Synopsis by Hal Erickson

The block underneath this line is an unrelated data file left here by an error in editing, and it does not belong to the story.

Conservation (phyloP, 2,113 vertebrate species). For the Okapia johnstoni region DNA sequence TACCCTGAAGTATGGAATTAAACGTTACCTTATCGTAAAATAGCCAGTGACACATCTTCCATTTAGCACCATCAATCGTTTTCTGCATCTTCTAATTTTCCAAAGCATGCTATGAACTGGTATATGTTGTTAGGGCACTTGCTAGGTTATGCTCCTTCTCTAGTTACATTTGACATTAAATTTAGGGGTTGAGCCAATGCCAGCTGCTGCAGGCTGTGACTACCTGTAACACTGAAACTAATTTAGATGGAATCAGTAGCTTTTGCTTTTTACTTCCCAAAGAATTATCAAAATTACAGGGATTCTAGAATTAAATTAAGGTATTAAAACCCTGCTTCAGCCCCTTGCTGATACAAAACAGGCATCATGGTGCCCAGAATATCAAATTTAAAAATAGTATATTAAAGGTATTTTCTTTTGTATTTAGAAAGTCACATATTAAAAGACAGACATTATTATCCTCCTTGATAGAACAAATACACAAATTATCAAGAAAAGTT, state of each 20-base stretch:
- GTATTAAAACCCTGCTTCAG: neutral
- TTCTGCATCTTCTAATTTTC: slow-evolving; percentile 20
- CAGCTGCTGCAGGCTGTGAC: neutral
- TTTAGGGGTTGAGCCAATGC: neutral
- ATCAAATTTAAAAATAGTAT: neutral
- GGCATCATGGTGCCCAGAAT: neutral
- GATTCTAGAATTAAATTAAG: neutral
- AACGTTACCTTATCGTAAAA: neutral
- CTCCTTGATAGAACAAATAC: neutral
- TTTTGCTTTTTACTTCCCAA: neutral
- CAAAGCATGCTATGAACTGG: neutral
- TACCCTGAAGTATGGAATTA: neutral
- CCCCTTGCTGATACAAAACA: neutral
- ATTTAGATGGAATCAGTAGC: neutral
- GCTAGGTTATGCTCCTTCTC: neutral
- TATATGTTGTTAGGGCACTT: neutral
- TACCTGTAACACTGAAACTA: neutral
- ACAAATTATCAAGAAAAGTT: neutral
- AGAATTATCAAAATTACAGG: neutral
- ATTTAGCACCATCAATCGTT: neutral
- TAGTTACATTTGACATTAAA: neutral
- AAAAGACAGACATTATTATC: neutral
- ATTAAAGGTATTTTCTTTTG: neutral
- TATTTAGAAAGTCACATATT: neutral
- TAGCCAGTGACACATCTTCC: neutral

The "ageless" Fannie Ward was the beleaguered heroine of this five-reel courtroom melodrama. Ward plays Fidelle Roget, a French convent novice who is shipped off to Quebec at the outbreak of WWI. Unfortunately, Fidelle is sidetracked during a stopover in New York and finds herself in the clutches of a white slavery ring. Held prisoner in a bordello, our heroine manages to escape, taking refuge in the backyard of the Webster mansion. Here she has the misfortune to witness the murder of Jim Webster's (Jim Dean) pal Richard Madison (Paul Madison), a deed committed by (who else?) the family butler (Horace B. Carpenter). Terrified, Fidelle flees into the night. Later on, Webster is framed for the murder and forced to take it on the lam himself. Thus it is that Webster's path crosses Fidelle's on a dark and dingy waterfront dock. The two "lost souls" team up and head to Canada, where they are arrested by the Mounties. When Webster is put on trial for Madison's murder, Fidelle finally begins connecting names, dates and places and offers to testify in Webster's behalf. Unfortunately, the police do not believe her, so she resorts to drastic and potentially deadly measures to wrangle a confession out of the guilty party. None too credible, For the Defense was kept afloat by the energetic performance of its leading lady.